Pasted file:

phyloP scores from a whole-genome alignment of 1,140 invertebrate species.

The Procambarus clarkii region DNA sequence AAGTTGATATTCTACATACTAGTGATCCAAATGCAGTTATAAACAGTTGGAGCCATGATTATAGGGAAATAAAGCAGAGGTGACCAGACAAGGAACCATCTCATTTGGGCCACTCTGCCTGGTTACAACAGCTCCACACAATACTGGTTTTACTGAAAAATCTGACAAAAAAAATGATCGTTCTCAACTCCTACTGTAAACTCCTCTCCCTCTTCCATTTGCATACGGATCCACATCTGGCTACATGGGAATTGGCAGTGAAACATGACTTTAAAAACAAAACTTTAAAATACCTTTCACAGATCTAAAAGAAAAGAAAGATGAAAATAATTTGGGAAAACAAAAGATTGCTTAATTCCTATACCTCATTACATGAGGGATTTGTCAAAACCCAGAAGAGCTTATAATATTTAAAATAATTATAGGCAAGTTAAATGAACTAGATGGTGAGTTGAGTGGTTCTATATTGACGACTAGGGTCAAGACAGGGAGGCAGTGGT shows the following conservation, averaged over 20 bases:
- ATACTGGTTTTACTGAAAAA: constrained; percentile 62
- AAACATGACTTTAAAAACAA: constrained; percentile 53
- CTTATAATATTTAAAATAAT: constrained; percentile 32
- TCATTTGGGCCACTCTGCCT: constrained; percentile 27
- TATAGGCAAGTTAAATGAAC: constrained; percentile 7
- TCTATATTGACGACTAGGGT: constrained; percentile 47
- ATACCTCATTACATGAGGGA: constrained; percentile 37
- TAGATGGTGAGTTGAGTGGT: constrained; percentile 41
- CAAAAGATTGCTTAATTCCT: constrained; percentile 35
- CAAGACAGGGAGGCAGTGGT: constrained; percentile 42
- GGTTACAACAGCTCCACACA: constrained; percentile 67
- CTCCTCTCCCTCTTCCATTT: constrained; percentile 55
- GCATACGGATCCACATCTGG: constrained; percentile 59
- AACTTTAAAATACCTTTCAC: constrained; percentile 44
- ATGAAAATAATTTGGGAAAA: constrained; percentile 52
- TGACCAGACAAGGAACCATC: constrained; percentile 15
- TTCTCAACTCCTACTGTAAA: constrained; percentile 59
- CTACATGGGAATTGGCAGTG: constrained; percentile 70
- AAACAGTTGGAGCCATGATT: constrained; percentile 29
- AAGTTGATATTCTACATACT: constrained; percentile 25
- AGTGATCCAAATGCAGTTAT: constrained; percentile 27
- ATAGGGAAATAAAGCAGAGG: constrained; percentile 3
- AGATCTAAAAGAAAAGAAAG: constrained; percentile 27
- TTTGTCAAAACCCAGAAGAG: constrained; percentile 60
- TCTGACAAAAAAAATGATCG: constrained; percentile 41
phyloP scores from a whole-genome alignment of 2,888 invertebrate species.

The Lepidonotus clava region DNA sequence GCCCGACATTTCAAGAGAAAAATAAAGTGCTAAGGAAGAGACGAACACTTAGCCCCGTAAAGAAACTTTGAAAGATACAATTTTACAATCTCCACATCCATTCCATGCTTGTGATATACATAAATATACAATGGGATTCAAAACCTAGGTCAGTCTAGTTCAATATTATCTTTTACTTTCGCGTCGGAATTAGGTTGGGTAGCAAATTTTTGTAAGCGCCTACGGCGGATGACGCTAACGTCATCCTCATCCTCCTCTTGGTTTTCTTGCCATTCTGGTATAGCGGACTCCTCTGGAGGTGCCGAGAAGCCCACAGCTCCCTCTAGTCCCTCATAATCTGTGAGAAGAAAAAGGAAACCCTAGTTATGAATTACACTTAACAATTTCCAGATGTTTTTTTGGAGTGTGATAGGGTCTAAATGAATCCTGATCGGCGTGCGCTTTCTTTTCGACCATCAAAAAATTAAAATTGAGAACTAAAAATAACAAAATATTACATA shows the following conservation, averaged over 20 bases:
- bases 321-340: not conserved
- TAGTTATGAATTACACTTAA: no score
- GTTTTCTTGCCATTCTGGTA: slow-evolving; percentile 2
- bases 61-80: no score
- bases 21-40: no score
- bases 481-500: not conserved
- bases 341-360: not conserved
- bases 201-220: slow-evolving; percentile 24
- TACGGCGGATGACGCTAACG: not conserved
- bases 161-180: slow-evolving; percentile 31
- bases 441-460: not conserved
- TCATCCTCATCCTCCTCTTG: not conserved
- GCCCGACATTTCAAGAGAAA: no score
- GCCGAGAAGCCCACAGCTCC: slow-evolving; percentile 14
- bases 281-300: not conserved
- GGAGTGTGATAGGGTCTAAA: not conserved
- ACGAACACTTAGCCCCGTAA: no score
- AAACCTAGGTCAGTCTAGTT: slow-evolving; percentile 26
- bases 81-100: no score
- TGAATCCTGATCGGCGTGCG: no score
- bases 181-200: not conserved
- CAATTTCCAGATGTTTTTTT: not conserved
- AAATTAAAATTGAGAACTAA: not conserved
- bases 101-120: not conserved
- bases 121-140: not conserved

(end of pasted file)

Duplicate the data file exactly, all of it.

phyloP scores from a whole-genome alignment of 1,140 invertebrate species.

The Procambarus clarkii region DNA sequence AAGTTGATATTCTACATACTAGTGATCCAAATGCAGTTATAAACAGTTGGAGCCATGATTATAGGGAAATAAAGCAGAGGTGACCAGACAAGGAACCATCTCATTTGGGCCACTCTGCCTGGTTACAACAGCTCCACACAATACTGGTTTTACTGAAAAATCTGACAAAAAAAATGATCGTTCTCAACTCCTACTGTAAACTCCTCTCCCTCTTCCATTTGCATACGGATCCACATCTGGCTACATGGGAATTGGCAGTGAAACATGACTTTAAAAACAAAACTTTAAAATACCTTTCACAGATCTAAAAGAAAAGAAAGATGAAAATAATTTGGGAAAACAAAAGATTGCTTAATTCCTATACCTCATTACATGAGGGATTTGTCAAAACCCAGAAGAGCTTATAATATTTAAAATAATTATAGGCAAGTTAAATGAACTAGATGGTGAGTTGAGTGGTTCTATATTGACGACTAGGGTCAAGACAGGGAGGCAGTGGT shows the following conservation, averaged over 20 bases:
- ATACTGGTTTTACTGAAAAA: constrained; percentile 62
- AAACATGACTTTAAAAACAA: constrained; percentile 53
- CTTATAATATTTAAAATAAT: constrained; percentile 32
- TCATTTGGGCCACTCTGCCT: constrained; percentile 27
- TATAGGCAAGTTAAATGAAC: constrained; percentile 7
- TCTATATTGACGACTAGGGT: constrained; percentile 47
- ATACCTCATTACATGAGGGA: constrained; percentile 37
- TAGATGGTGAGTTGAGTGGT: constrained; percentile 41
- CAAAAGATTGCTTAATTCCT: constrained; percentile 35
- CAAGACAGGGAGGCAGTGGT: constrained; percentile 42
- GGTTACAACAGCTCCACACA: constrained; percentile 67
- CTCCTCTCCCTCTTCCATTT: constrained; percentile 55
- GCATACGGATCCACATCTGG: constrained; percentile 59
- AACTTTAAAATACCTTTCAC: constrained; percentile 44
- ATGAAAATAATTTGGGAAAA: constrained; percentile 52
- TGACCAGACAAGGAACCATC: constrained; percentile 15
- TTCTCAACTCCTACTGTAAA: constrained; percentile 59
- CTACATGGGAATTGGCAGTG: constrained; percentile 70
- AAACAGTTGGAGCCATGATT: constrained; percentile 29
- AAGTTGATATTCTACATACT: constrained; percentile 25
- AGTGATCCAAATGCAGTTAT: constrained; percentile 27
- ATAGGGAAATAAAGCAGAGG: constrained; percentile 3
- AGATCTAAAAGAAAAGAAAG: constrained; percentile 27
- TTTGTCAAAACCCAGAAGAG: constrained; percentile 60
- TCTGACAAAAAAAATGATCG: constrained; percentile 41
phyloP scores from a whole-genome alignment of 2,888 invertebrate species.

The Lepidonotus clava region DNA sequence GCCCGACATTTCAAGAGAAAAATAAAGTGCTAAGGAAGAGACGAACACTTAGCCCCGTAAAGAAACTTTGAAAGATACAATTTTACAATCTCCACATCCATTCCATGCTTGTGATATACATAAATATACAATGGGATTCAAAACCTAGGTCAGTCTAGTTCAATATTATCTTTTACTTTCGCGTCGGAATTAGGTTGGGTAGCAAATTTTTGTAAGCGCCTACGGCGGATGACGCTAACGTCATCCTCATCCTCCTCTTGGTTTTCTTGCCATTCTGGTATAGCGGACTCCTCTGGAGGTGCCGAGAAGCCCACAGCTCCCTCTAGTCCCTCATAATCTGTGAGAAGAAAAAGGAAACCCTAGTTATGAATTACACTTAACAATTTCCAGATGTTTTTTTGGAGTGTGATAGGGTCTAAATGAATCCTGATCGGCGTGCGCTTTCTTTTCGACCATCAAAAAATTAAAATTGAGAACTAAAAATAACAAAATATTACATA shows the following conservation, averaged over 20 bases:
- bases 321-340: not conserved
- TAGTTATGAATTACACTTAA: no score
- GTTTTCTTGCCATTCTGGTA: slow-evolving; percentile 2
- bases 61-80: no score
- bases 21-40: no score
- bases 481-500: not conserved
- bases 341-360: not conserved
- bases 201-220: slow-evolving; percentile 24
- TACGGCGGATGACGCTAACG: not conserved
- bases 161-180: slow-evolving; percentile 31
- bases 441-460: not conserved
- TCATCCTCATCCTCCTCTTG: not conserved
- GCCCGACATTTCAAGAGAAA: no score
- GCCGAGAAGCCCACAGCTCC: slow-evolving; percentile 14
- bases 281-300: not conserved
- GGAGTGTGATAGGGTCTAAA: not conserved
- ACGAACACTTAGCCCCGTAA: no score
- AAACCTAGGTCAGTCTAGTT: slow-evolving; percentile 26
- bases 81-100: no score
- TGAATCCTGATCGGCGTGCG: no score
- bases 181-200: not conserved
- CAATTTCCAGATGTTTTTTT: not conserved
- AAATTAAAATTGAGAACTAA: not conserved
- bases 101-120: not conserved
- bases 121-140: not conserved